Week 4 Devotional Plan
“A Sheep or a Goat? Loving Your Neighbor in Need”
SUNDAY, February 5, 2023
The parable of the unexpected “neighbor”
MONDAY, February 6, 2023
“Go and do likewise”? Jesus wasn’t saying the legal expert (or you) are off the hook as long as you don’t ignore a man thieves have beaten and left in a ditch. Jesus’ story said the Samaritan’s far-reaching mercy cost time, money and emotional energy. He used his resources to relieve another person’s suffering. In the story, he wasn’t even finished when he got the broken man to an inn—he had to go back and pay the innkeeper. So, Jesus’ call—“go and do likewise.” Offer extravagant, practical mercy that costs something.
Jesus used religious officials (priest, Levite) to represent those who claim a relationship with God, yet don’t act on it. Where do you see yourself in this story? Are you the priest or Levite? Are you the Samaritan, from a group the priest and Levite looked down on? Do you feel battered and helpless? Jesus called us to become like “the one who demonstrated mercy.” How do you (or could you) act on your relationship with God by offering compassion and healing?
Has helping someone else ever cost you a significant amount of money, time, or energy? If so, reflect on your inner responses as you were showing mercy. (Don’t hurry—let yourself feel those feelings and thoughts again.) Then recall your inner responses after the crisis when you knew you had helped someone heal. Do you believe giving help when it costs something is worth it?
Prayer: Lord Jesus, place someone in my path who will give me the chance to act like the Samaritan. Teach me that I’m here to help others. And in all the broken places of my life, show me mercy, Jesus. Amen.
Not ceremony, but justice, faithful love and humility
TUESDAY, February 7, 2023
The prophet Micah spoke to the kingdom of Judah’s urge to keep religious ritual and “conspicuous consumption” side-by-side. On God’s behalf, he urged a different agenda: “Do justice, embrace faithful love, and walk humbly with your God.” Russellville First serves the same God as Micah did. We agree with Micah that pious rituals matter less than simply treating people justly.
Micah kept ironically proposing bigger and bigger sacrifices in verses 6-7 to try to please God. He ended with child sacrifice, a ghastly practice among some of Israel’s neighbors. What do the three divine requirements Micah listed tell you about what God is like? “To walk” was the Hebrew way to identify a person’s lifestyle. In what ways does your lifestyle reflect your choice to “walk humbly” with your God?
In what ways do your culture and community fall short of doing justice, embracing faithful love and walking humbly with God? Scholar Gary Smith said, “Micah’s delineation of God’s requirements... includes no negative statements about what is forbidden to the Israelites. It presents a positive case of what God thinks is best for humankind.”* How can you actively move yourself, your family, your workplace and community toward God’s best for humankind?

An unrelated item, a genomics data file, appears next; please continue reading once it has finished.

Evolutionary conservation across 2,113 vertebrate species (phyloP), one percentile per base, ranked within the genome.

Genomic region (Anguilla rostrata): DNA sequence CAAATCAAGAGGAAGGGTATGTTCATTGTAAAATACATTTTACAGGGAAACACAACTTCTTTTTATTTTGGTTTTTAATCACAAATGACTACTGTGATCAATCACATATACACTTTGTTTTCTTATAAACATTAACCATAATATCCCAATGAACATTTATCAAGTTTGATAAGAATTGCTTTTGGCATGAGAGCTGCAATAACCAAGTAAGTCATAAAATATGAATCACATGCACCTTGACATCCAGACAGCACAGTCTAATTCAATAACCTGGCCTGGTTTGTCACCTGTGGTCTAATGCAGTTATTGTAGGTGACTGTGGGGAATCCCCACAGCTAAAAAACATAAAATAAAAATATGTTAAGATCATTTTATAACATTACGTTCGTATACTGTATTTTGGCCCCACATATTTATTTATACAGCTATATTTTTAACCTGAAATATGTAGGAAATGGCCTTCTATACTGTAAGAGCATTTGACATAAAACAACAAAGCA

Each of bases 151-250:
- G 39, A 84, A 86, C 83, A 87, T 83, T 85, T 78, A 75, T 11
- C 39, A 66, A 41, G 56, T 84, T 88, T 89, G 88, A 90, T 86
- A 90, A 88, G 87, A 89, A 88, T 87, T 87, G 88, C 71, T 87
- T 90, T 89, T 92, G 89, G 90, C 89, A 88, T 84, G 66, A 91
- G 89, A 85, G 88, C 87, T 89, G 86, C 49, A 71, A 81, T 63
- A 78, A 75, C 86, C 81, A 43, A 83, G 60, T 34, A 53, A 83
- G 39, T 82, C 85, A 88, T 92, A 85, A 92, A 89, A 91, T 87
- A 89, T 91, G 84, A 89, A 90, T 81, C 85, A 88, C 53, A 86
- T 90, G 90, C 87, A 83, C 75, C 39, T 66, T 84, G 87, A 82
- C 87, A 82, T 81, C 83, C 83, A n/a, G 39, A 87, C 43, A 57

Prayer: Lord Jesus, my goal is to walk humbly with you. Lead and guide me into the newness of life that you died and rose again to offer me. Amen.
*Gary V. Smith, The NIV Application Commentary: Hosea, Amos, Micah. Grand Rapids, MI: Zondervan, 2001, p. 555.
The ever-flowing stream of justice
WEDNESDAY, February 8, 2023
Amos was probably the first of the Hebrew “writing prophets.” Sent by God to preach to the northern kingdom of Israel, he observed that many people’s outward religiosity had no effect on the way they treated others. On God’s behalf, he urged those who profited by exploiting others to stop trusting in showy religious ceremonies, and instead to “let justice roll down like waters.”
How can you be alert for opportunities in everyday activities like your work, leisure activities, shopping and other pursuits to make choices that bring about righteousness and justice? What risks or costs might you face to make those choices? To what extent are you willing to act consistently for justice and righteousness?
Amos itemized God’s charges against Israel: “They have sold the innocent for silver, and those in need for a pair of sandals. They crush the head of the poor into the dust of the earth, and push the afflicted out of the way.” (Amos 2:6-7). If Amos wrote today, rather than in 700 B.C., what issues do you think he might list for our culture? How can you be an active change agent whose words and actions move our society toward God’s ideal of justice and righteousness?
Prayer: Lord Jesus, from Arkansas to Afghanistan, Angola and beyond, there are hungry children and desperate people facing injustice. They are all your people—help me to care about them as much as you do. Amen.